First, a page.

Japanese knotweed, a huge perennial plant of the buckwheat family Polygonaceae is native to China, Japan and Korea. The herbaceous plant comprises of big heart-shaped leaves exhibited in a criss-cross way with hollow stems. The plant grows in dense clusters and bears cream coloured flowers which attract various birds and bees alike. It has varying characteristics and appearances throughout the year; they can be first seen growing in March just as spring begins to fade, then they show red or purple shoots which are characteristic to the plant (in summer), and finally as winter approaches, the leaves turn brown and retract into its rhizome. It was first introduced in Europe back in the 19th century as a decorative plant used to adorn houses and provide feed for livestock.
In those days, it was a fashion to collect and nurture exotic plants in the household or gardens. Such was the case with this unique plant. Japanese knotweed was one such plant that was a part of every elite household. But after it was discarded, it continued to thrive, in the drains or waterways wherever it was thrown. Years of unprecedented growth has led to overgrowth of the peculiar plant, which has come to light only in the recent years. Its uncontrolled and unabated growth has resulted in tremendous proliferation. It can grow through concrete and bricks which makes it one of the most dreaded species in England. It grows mostly in unkempt gardens, dishevelled drains or old buildings.
As it grows at an alarming rate of up to 20cm each day, it is terrifying for most people as they have to constantly keep a check so that it does not cause damage to their houses. There are several ways to regulate the growth of the plant from further blooming and harming buildings. Digging the plant out and burying it is one option, but one has to be extremely cautious to not leave any speck of the plant as it only requires 0.8g of the plant to re-grow into a new one. Moreover, it should be buried only after digging a pit of more than 5 metres deep and only in licensed sites under the (Environmental Protection Act, 1990). Another way of getting rid of the troublesome plant is to feed it to a bug called Aphalara itadori which feasts distinctively on the Japanese knotweed. One more way is of destroying the weed is by killing it with chemicals containing glyphosate. Using glyphosate-based chemicals proves to be advantageous as well as the most economical one.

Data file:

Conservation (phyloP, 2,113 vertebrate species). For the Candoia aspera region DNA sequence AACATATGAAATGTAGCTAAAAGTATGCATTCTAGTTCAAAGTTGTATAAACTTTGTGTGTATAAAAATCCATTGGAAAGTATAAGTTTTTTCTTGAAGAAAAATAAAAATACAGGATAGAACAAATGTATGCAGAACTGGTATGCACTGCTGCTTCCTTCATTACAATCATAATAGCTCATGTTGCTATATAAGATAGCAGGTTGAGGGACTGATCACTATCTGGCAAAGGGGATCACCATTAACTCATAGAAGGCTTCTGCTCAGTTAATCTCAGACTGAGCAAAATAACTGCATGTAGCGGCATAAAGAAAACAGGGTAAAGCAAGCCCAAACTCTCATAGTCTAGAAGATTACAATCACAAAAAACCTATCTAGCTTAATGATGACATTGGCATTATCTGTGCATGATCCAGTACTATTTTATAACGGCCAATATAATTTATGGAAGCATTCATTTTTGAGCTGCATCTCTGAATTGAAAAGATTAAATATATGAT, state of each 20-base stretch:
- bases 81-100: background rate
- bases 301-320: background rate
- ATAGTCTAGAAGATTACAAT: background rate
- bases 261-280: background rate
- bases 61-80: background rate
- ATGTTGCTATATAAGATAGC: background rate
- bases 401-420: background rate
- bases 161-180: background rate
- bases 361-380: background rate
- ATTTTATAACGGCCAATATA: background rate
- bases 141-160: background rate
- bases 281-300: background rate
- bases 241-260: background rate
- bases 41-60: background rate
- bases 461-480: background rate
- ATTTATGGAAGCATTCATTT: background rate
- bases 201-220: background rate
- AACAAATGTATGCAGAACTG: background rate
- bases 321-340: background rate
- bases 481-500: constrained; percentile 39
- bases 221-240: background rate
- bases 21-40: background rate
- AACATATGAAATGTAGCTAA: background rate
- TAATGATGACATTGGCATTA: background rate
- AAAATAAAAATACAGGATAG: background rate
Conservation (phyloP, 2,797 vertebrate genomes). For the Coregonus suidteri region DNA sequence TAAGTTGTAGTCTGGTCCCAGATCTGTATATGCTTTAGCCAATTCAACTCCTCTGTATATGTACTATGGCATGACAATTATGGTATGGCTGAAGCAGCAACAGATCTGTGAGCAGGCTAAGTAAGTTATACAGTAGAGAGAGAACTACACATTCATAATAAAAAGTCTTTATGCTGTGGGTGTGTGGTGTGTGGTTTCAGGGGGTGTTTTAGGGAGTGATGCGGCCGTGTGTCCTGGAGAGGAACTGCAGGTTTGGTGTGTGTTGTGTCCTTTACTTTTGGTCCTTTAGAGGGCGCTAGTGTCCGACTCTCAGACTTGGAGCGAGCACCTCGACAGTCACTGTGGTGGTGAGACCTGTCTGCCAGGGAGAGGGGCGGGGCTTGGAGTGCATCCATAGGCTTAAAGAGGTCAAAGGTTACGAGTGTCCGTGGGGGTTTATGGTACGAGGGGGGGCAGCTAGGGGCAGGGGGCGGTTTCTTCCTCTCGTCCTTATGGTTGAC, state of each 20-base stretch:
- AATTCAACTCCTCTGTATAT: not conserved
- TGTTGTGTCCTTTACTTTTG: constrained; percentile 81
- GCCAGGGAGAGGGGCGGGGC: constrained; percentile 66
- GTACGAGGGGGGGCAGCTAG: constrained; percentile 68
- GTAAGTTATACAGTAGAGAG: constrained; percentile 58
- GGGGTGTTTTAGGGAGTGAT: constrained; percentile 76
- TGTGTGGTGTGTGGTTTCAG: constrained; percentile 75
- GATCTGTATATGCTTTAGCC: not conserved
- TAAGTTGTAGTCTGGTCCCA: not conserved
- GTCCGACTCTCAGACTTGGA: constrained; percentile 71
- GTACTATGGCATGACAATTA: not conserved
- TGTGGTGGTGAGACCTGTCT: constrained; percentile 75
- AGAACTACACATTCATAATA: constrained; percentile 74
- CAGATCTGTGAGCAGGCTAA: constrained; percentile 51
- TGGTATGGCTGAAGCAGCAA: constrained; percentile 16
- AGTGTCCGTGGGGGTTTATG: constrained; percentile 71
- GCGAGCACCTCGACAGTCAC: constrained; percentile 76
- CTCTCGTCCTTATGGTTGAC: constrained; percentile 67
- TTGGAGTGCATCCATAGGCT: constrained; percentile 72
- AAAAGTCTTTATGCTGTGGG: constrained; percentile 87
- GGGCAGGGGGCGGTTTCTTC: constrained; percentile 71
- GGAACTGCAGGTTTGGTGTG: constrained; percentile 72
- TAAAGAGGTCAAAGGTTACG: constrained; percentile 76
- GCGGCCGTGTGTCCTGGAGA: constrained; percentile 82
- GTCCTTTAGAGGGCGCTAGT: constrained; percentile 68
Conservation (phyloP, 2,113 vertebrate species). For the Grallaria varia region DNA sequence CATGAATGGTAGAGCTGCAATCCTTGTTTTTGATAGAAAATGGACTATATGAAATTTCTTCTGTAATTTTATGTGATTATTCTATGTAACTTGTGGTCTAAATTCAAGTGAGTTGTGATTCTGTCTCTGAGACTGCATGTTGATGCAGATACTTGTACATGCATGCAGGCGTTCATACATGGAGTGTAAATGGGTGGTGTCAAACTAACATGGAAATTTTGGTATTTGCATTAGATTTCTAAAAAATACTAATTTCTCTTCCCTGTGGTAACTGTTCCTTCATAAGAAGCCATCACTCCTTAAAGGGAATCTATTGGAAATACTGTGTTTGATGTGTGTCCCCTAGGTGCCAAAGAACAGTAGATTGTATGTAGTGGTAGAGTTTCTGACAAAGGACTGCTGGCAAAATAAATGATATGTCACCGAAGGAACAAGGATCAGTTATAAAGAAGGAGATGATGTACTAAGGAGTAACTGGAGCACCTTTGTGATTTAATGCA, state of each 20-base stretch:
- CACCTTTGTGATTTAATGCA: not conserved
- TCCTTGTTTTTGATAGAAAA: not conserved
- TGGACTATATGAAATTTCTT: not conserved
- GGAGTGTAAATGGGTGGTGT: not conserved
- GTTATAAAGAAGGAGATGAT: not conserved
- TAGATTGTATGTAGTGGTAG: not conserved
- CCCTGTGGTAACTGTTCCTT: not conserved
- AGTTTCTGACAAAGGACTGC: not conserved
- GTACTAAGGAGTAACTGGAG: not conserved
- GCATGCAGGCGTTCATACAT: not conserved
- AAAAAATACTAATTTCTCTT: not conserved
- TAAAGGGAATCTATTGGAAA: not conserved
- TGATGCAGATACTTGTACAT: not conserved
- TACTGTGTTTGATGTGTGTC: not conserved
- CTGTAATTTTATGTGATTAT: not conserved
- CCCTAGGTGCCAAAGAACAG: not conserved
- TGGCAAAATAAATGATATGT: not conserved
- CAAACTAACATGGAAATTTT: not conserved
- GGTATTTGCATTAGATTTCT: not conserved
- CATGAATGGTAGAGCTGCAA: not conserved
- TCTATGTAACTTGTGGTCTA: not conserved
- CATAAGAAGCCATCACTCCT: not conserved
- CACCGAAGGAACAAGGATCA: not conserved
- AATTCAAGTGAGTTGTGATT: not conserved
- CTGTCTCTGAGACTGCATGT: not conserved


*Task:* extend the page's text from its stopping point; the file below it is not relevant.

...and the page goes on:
These are some of the most widely used methods of removal of Japanese knotweed and safeguarding homes from its threat. The last resort, however, remains using professional treatments, if all the other techniques prove futile. Professional treatments cost huge amounts and very few people opt for it. It costs as much as £150 million per year for a house to be freed from the deplorable species. It causes huge damage if not managed at the right time. So, it should be controlled while one still can, otherwise it may ruin beautiful buildings, run through cracks in houses and destroy one’s favourite garden in just a short span of time.